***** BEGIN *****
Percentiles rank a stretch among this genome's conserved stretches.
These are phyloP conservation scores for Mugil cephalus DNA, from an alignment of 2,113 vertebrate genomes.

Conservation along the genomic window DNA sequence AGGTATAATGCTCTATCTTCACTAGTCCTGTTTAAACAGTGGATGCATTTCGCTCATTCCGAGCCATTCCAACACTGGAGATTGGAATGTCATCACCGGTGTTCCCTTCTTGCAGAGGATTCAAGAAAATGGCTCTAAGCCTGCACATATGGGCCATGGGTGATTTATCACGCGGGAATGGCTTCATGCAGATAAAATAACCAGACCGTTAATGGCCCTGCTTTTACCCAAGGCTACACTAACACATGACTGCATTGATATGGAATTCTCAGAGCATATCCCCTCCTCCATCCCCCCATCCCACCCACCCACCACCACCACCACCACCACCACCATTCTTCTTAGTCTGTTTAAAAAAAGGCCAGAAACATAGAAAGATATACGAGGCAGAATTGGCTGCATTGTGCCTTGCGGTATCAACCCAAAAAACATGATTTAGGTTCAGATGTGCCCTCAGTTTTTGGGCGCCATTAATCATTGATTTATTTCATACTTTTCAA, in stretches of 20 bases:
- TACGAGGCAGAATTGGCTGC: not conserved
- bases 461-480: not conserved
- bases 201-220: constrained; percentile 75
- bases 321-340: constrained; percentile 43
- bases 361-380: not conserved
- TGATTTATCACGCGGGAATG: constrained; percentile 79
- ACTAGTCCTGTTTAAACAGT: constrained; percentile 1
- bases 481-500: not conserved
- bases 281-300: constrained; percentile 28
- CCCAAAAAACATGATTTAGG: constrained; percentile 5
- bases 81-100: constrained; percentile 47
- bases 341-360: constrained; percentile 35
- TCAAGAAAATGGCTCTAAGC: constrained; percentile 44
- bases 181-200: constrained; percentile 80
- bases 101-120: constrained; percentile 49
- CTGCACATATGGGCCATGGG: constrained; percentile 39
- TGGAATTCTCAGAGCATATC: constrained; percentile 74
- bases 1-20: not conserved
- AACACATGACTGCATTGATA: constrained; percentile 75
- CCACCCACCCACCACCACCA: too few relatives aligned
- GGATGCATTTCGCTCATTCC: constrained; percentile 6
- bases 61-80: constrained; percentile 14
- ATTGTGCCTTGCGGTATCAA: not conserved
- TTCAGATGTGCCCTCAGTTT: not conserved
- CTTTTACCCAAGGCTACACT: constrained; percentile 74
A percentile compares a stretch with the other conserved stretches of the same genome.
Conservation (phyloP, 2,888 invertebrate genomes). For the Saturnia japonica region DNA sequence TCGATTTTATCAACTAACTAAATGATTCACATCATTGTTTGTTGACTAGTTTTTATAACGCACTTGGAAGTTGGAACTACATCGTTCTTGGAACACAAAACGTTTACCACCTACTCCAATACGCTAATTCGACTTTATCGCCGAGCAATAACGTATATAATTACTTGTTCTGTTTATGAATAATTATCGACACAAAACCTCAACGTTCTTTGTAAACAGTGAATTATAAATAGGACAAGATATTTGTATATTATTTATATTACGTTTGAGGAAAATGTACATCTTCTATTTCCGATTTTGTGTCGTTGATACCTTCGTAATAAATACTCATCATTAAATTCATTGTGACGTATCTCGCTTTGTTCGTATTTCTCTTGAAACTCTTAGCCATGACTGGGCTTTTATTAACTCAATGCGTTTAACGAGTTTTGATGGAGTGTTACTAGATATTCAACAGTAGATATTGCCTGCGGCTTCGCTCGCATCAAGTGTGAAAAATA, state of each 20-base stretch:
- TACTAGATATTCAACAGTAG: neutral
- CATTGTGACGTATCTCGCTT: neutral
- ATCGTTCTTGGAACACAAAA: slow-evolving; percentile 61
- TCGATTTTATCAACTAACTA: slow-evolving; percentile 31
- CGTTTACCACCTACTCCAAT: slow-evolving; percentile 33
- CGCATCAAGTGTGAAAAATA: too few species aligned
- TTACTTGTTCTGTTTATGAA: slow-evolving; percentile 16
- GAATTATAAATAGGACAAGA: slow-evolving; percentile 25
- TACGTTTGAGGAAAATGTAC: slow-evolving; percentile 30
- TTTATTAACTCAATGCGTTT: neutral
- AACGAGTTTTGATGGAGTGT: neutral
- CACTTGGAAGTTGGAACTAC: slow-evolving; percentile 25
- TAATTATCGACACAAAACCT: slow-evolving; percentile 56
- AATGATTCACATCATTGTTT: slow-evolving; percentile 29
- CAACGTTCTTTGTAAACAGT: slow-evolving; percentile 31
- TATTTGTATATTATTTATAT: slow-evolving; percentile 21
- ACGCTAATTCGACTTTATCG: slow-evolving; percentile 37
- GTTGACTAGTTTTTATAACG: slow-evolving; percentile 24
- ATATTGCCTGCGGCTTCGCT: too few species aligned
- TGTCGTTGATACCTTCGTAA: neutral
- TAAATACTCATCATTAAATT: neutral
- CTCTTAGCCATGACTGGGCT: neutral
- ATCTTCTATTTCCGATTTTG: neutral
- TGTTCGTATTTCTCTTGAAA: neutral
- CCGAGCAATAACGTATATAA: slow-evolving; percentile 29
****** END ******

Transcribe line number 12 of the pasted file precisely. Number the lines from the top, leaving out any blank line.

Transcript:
- bases 281-300: constrained; percentile 28